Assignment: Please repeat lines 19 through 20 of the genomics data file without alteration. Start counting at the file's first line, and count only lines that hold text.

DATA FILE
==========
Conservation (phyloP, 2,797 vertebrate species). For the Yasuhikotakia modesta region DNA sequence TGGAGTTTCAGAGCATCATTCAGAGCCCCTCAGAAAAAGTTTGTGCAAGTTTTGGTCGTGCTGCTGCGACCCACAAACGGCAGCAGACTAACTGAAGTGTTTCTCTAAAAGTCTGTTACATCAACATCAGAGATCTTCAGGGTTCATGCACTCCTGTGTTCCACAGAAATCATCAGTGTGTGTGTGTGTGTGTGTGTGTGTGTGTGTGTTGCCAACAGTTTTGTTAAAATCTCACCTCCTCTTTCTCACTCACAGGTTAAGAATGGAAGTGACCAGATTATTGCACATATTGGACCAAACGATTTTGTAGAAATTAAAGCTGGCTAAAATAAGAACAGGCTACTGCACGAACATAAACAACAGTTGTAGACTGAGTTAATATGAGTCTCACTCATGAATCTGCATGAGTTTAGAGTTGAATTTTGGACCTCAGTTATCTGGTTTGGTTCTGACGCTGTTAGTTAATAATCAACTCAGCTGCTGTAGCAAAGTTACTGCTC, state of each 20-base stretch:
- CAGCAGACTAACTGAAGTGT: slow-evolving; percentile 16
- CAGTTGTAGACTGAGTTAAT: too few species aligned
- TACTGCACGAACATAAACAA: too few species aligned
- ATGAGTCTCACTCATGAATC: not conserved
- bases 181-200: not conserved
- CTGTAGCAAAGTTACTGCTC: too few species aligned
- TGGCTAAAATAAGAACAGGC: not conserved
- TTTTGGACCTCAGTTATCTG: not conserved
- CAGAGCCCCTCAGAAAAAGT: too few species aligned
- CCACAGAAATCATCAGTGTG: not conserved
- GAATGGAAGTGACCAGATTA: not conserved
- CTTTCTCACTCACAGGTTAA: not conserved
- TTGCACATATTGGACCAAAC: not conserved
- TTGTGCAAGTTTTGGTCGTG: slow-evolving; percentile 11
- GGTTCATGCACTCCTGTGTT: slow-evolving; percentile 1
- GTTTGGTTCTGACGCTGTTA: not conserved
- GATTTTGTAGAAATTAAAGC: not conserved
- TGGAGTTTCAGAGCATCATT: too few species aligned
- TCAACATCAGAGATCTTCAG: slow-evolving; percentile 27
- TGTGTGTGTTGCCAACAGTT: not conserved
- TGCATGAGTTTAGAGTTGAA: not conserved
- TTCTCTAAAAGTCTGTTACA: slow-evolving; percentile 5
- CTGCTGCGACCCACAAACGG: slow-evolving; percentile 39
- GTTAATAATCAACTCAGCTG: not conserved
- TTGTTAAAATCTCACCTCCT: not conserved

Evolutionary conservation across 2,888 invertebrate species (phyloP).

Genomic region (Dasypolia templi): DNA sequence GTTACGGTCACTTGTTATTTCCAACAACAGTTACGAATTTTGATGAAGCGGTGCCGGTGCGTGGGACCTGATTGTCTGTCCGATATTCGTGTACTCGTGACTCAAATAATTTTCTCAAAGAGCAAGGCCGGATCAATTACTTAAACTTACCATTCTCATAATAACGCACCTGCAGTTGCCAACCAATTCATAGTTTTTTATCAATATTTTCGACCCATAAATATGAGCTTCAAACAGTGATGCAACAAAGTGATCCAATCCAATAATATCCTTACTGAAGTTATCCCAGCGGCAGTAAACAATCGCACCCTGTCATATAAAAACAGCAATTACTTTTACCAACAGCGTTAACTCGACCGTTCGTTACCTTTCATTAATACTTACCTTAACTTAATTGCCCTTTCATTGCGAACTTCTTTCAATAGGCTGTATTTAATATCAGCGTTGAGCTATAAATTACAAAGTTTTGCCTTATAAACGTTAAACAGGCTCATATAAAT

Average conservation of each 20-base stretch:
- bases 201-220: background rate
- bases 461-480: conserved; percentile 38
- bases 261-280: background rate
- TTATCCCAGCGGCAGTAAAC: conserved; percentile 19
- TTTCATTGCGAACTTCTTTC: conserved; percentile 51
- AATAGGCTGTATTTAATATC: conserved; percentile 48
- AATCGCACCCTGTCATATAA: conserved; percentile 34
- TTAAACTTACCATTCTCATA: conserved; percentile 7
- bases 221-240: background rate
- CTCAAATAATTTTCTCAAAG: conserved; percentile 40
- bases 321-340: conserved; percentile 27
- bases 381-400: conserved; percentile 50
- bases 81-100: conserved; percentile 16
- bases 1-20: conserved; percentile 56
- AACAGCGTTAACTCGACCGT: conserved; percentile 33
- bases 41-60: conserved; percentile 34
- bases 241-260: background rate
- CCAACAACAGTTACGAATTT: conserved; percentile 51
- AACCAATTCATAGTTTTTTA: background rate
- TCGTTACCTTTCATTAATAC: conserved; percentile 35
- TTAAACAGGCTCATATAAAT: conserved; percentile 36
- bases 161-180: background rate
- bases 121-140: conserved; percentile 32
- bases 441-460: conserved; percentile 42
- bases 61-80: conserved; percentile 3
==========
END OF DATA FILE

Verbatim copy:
- TGGAGTTTCAGAGCATCATT: too few species aligned
- TCAACATCAGAGATCTTCAG: slow-evolving; percentile 27